In general, an LOI is a document commonly used when negotiating a commercial lease. LOI’s break down the material terms and conditions of a proposed deal. An LOI provides a starting point for lease negotiations and serves as a guide for the landlord’s attorney, who typically drafts a commercial lease. That said, an LOI is not comprehensive and many times does not reflect every term that will be negotiated in the final lease. However, an LOI serves an important purpose; it creates an outline of the deal and provides a road map for the parties involved. An LOI generally includes terms, information and conditions relating to the identity of the parties, a description of the premises, lease term, rent and tax escalation costs, security deposit, permitted use, build-out free rent period, and assignment provisions. An LOI should also include any option(s) to extend and/or right of first refusal offer.
A commercial LOI helps clarify the terms of the deal and determines early in the process whether there are any absolute deal breakers. Since the Landlord’s attorney is the one drafting the lease, it is prudent for the tenant to include specifics, rather than reserving until such time as the lease has been circulated. A prospective tenant would be wise to retain counsel prior to negotiating any letter of intent to ensure that its specific parameters are addressed.
Enforcement of an LOI is case-specific. There are a limited number of matters where the parties are bound by the entire LOI, while in other cases LOI’s have been deemed to be non-binding. Courts analyze certain provisions and find LOI’s binding, while holding that other clauses are inconclusive. Generally speaking, Courts look at specific language as to whether the parties intended the LOI to be binding or what a reasonable person would have intended and believed. This decision can be based not only on the language in the LOI itself, but on the parties’ subsequent reliance on it. The law does not always provide certainty, however, well drafted LOI’s include an explicit disclaimer stating that unless expressly set forth therein, the term sheet is not binding until the delivers a fully executed lease to the tenant.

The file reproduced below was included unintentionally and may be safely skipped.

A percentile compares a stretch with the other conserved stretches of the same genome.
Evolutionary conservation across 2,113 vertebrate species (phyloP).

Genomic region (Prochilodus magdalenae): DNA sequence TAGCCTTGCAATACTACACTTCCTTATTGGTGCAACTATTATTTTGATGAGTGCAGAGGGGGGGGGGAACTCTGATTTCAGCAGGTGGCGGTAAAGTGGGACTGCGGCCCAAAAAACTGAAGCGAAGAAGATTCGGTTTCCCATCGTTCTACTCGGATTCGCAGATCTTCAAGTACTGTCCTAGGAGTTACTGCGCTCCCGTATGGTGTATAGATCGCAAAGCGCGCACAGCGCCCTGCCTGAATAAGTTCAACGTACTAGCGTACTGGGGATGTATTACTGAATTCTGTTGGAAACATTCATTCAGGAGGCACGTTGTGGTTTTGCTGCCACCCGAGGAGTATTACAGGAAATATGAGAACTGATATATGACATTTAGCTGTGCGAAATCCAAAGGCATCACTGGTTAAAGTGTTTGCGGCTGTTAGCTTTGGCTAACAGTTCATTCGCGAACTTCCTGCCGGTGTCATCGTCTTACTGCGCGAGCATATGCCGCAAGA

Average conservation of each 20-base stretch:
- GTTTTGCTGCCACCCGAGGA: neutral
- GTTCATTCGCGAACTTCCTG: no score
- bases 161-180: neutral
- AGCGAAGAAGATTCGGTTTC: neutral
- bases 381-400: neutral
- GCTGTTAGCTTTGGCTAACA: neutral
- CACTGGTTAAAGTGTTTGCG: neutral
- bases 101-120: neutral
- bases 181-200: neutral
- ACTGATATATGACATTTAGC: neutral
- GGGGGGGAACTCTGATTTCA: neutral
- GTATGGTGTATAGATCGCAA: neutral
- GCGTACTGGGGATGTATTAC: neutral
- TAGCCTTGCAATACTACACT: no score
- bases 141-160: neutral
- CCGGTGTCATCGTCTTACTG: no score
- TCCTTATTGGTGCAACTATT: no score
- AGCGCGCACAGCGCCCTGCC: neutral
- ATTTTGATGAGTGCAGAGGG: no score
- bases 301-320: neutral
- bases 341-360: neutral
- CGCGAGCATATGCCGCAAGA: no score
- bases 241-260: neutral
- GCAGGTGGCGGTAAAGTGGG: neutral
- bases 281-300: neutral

In certain instances, there are some provisions of the LOI that a party will want to be binding. For example, a moratorium on listing the premises or a representation that the parties will engage in good faith negotiations may be non-binding. A common example of an LOI provision that is generally binding is a confidentiality provision. This provision provides that in the event the deal falls through, the proposed rent and tenant’s financials will be kept confidential.
From a practical perspective, an LOI is a good tool for streamlining lease negotiations. It is advisable to retain experienced counsel, such as Mava Law PLLC, to draft and negotiate the LOI. Without the advice of counsel, a client may become locked in to terms without fully understanding the long-term ramifications.